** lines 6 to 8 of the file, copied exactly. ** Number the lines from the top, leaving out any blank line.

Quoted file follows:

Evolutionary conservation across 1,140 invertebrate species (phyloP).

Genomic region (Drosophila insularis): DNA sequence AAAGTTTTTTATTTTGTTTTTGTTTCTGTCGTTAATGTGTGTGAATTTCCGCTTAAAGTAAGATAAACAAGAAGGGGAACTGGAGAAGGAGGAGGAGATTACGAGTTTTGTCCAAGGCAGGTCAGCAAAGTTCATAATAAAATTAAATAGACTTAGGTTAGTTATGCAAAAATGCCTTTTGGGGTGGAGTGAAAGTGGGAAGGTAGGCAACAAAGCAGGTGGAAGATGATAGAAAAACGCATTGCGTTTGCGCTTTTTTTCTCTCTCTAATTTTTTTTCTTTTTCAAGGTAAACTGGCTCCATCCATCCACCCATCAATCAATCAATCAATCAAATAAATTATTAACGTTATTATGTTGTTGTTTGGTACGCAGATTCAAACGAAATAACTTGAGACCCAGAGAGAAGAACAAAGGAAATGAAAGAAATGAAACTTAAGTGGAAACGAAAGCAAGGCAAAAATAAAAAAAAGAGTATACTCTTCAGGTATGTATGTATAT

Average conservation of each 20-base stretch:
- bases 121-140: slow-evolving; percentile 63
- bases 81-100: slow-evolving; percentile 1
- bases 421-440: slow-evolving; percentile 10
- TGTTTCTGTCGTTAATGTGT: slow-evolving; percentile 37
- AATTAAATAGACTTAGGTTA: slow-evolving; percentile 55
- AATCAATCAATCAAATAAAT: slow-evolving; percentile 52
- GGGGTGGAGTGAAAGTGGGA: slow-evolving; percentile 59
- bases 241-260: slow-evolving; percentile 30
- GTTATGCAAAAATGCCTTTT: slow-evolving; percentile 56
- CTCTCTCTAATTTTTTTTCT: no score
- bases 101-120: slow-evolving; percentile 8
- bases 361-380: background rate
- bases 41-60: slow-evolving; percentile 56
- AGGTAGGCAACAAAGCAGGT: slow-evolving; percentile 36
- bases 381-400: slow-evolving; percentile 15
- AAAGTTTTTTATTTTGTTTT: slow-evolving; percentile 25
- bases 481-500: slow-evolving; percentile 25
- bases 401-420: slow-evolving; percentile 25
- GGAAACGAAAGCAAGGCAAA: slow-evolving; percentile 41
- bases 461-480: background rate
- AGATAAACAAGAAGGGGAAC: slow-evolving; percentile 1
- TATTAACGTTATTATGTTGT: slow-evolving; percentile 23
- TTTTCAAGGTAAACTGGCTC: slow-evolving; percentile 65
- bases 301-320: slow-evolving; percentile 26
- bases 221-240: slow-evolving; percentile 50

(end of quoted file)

- bases 421-440: slow-evolving; percentile 10
- TGTTTCTGTCGTTAATGTGT: slow-evolving; percentile 37
- AATTAAATAGACTTAGGTTA: slow-evolving; percentile 55